by Oscar Wilde
One of the main reasons why I love Oscar Wilde’s hilarious plays is the silly dialogue. The characters say such idiotic things, and it always makes me laugh. Almost the entire first act is fluff and character introductions, but it is such entertaining fluff that I didn’t mind. Of course, the social commentary is an undercurrent that lies under every scene, exposing the rich elite as vapid, immoral, and selfish. Continue reading
by Anne Brontë
I loved this book! The writing is elegant and delightful. The characters are vivid and lively. The plot is subtle and delicate, using small conversations and little coincidences to paint a larger picture. Every bit of dialogue holds waves of emotion and meaning that gently push the story forward. The writing is absolutely brilliant! Continue reading
by Elizabeth Gaskell
I loved Maggie’s strong character! She has a quiet and meek personality, but wonderfully fierce in her defense of the truth. I really loved her character development as she strives to make good decisions for her family.
Maggie’s mother is weak and foolish, and spoils the son, Edward, with too much attention. I was so annoyed with the stupid mother for not seeing how she ruined her child by encouraging his selfish behavior. I really hated Edward, Maggie’s brother. He is so rude to his sister, always expecting her to do everything for him and get him out of trouble.
It’s excellent writing that made me so annoyed with the bad characters, and so in love with the good characters! Continue reading
by Emmuska Orczy
Josette is a wonderful main character, full of compassion and faith. She is not clever or wise, but her good heart and her unwavering loyalty pull her through the story. I loved the scenes where she takes action for herself, never flinching in the face of danger.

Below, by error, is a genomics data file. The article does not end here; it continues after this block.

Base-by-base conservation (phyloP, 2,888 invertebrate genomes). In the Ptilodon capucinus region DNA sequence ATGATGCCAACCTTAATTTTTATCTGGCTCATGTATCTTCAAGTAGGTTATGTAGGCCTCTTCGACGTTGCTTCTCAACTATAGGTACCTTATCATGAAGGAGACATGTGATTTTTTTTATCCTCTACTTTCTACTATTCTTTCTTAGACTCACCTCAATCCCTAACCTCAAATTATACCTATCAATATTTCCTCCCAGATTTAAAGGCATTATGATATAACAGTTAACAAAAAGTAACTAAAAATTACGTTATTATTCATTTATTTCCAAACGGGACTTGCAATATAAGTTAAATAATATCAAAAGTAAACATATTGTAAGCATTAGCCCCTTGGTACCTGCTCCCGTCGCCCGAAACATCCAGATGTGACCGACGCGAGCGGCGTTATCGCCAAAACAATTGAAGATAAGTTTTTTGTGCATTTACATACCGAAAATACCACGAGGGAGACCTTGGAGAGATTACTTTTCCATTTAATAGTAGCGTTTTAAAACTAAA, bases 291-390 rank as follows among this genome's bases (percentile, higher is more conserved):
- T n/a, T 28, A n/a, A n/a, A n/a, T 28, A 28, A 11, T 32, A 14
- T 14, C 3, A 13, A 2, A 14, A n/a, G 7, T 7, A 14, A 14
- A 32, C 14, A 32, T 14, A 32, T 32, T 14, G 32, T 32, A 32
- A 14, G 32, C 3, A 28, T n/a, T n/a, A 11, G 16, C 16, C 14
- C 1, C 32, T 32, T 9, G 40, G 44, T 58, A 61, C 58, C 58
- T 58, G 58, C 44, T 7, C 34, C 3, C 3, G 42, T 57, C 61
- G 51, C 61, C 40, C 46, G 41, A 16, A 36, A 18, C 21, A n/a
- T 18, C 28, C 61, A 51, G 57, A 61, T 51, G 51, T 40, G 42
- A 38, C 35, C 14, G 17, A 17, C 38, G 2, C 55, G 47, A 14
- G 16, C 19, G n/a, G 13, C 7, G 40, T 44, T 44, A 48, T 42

The plot is fantastic, of course, with many twists and turns. I loved how all the complexities of each situation finally run together to a swift and glorious end. Continue reading
by Claire Tomalin
However, the author does a wonderful job of piecing together letters from cousins, diary entries of nieces and neighbors, along with the few portraits and tin-type photographs of her family and friends.
by Jane Austen
Rereading this book for the third time, I enjoyed it so much more than the first two readings; probably because I’m older and more sensitive to the wisdom and humor in Austen’s writing.
When I first read Northanger, I remember being so frustrated with Catherine Morland’s character, because she can’t see through the social facade of people like Isabella Thorpe. Of course, Catherine doesn’t have the experience yet to be able to judge people’s character very well. She assumes that other people think and feel just like herself, and she gives them the benefit of the doubt.
But now I recognize that those aspects of Catherine’s character really frustrated me, because I AM like Catherine in many ways. Imaginative, sensitive, trusting, gullible, naive, and prone to flights of fancy instead of being rooted in reality. Continue reading
by Frederick Marryat
This book has adventure, pirates, duels of honor, shipwreck, and battles against the French. I loved the action and the fast-paced writing style. The plot is woven together really well, and every new situation has a fascinating outcome. The characters are all so interesting and brave, and I loved the close, trusting relationships they formed.
Percival is the perfect main character, taking action, carefully calculating his next move, emotional at times, and craving connection to his true family. He is incredibly brave in the face of danger, and very intelligent. Continue reading